An overwhelming sense of entitlement is the feeling that came through yesterday's O-D Story "Utica administrators' pay up - Total salaries increased 46 percent in 5 years."
"It is contractual and it's not like we're giving them the money. It's money they've earned by working for the district for so many years," School Board President Barbara Klein is quoted as saying.
So we have an elementary principal whose pay is now over $100,000 after increasing 30% in 5 years, and a "director of instructional media" whose pay is almost $110,000 after increasing 24% in 5 years. How many other people in the community have had such lavish pay raises? Most are happy if they can just keep their jobs.
While the Utica pay scales actually look a bit reasonable when compared with other school districts, the fact is that people all over New York are paying far too much for education. It is why school taxes have grown more than other taxes, why STAR was implemented, and why jobs and businesses are driven away.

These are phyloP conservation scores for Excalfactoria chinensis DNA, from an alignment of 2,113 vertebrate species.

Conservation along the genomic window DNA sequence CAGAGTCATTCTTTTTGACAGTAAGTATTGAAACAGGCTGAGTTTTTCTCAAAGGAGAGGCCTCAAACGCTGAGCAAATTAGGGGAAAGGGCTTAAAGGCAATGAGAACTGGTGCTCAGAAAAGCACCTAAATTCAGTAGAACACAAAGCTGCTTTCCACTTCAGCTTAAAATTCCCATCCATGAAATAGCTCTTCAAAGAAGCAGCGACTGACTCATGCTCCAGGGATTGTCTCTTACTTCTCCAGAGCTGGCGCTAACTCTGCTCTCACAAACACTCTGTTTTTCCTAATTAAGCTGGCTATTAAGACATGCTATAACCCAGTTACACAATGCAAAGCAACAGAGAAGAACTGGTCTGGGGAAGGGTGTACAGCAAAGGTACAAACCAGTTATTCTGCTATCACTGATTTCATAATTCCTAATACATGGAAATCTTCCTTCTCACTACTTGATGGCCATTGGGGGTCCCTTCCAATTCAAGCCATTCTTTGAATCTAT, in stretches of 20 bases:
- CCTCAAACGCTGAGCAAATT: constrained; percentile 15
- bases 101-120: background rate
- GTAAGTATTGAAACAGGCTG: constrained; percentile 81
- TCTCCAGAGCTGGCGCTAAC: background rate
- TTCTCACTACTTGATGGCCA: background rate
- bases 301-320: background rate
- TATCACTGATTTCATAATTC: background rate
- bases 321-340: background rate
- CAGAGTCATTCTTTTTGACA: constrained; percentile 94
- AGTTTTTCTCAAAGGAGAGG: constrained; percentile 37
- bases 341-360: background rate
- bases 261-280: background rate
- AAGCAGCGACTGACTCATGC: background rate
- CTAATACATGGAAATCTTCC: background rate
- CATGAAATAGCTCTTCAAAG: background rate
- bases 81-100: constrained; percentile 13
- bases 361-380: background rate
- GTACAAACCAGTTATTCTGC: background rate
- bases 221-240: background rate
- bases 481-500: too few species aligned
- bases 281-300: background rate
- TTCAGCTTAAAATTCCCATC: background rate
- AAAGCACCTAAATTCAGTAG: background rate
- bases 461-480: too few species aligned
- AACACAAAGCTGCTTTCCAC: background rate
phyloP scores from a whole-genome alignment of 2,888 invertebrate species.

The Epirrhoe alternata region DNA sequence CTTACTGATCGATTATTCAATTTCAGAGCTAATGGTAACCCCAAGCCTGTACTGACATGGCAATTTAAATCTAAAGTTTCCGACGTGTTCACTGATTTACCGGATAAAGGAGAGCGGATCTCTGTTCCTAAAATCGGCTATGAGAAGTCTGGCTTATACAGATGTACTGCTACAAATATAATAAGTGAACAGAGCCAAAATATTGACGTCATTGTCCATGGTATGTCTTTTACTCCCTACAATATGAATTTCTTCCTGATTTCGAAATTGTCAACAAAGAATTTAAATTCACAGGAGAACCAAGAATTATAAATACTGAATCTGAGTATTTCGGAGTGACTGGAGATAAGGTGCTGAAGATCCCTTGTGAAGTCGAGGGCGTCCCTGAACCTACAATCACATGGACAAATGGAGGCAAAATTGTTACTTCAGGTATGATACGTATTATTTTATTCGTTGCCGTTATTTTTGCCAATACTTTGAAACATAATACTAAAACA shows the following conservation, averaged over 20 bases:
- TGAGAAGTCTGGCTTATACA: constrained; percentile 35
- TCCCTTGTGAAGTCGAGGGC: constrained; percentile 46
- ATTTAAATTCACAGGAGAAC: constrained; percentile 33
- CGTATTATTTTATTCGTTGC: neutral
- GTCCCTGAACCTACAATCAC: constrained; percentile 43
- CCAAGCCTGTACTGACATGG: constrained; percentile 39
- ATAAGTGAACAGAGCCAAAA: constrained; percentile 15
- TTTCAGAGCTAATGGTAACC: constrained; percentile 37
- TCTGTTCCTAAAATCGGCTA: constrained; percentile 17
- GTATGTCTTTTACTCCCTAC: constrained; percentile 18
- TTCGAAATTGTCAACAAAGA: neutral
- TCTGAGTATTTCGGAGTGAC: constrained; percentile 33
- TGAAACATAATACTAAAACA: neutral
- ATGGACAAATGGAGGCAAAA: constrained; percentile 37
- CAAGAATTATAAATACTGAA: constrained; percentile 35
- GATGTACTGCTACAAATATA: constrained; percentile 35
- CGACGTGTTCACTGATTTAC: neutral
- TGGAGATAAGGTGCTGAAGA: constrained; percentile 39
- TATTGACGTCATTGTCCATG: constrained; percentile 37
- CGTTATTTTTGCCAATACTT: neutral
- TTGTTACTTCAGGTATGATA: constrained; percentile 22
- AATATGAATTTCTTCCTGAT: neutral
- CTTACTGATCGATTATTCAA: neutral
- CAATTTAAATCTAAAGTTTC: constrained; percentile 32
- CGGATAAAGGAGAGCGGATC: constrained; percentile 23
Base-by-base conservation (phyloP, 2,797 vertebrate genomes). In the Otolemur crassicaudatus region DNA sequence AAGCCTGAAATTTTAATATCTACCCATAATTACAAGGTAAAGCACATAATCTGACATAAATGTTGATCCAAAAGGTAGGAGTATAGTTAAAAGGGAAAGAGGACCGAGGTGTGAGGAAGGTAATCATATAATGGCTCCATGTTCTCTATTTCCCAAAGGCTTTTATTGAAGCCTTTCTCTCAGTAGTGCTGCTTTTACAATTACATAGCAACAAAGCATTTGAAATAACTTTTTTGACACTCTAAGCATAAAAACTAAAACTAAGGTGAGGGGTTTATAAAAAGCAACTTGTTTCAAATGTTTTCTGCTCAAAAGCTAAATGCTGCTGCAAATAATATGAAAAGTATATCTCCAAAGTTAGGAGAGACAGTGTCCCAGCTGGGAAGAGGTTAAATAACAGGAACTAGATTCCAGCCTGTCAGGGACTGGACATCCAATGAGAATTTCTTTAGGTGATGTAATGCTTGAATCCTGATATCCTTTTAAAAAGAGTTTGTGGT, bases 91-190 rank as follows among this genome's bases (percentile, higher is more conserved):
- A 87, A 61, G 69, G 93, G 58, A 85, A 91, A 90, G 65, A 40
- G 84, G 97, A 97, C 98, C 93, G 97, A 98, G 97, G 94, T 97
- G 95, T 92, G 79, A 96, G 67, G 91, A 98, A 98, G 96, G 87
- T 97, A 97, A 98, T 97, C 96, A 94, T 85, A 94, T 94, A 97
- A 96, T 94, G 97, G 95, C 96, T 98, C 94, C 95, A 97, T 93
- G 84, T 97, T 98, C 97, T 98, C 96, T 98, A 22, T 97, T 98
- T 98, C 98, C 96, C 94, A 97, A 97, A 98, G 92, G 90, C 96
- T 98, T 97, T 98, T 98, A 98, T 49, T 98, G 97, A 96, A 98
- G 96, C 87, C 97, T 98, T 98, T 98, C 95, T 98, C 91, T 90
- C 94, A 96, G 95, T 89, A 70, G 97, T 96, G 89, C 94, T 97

The rate of pay increases noted above far exceeds the rate of inflation and is probably about double the rate of pay increases among other public employees: those working for the state and federal governments. There is simply no justification for these groups of public employees to be treated differently -- But there is an explanation: strong unions and a Public Employees Relations Board (that does NOT oversee the state or federal workers) that is apparently not interested in the taxpayers' ability to pay and routinely approves pay increases. The operations of PERB need to be examined. Additionally, while "competition" is cited as a justification, the "competition" has been limited by the requirement of an "administrators certificate" -- so it has all been contrived by insiders.
As alluded to in yesterday's post about Prestwick Glen, there is selfishness behind all of this.
And selfishness hurts us all.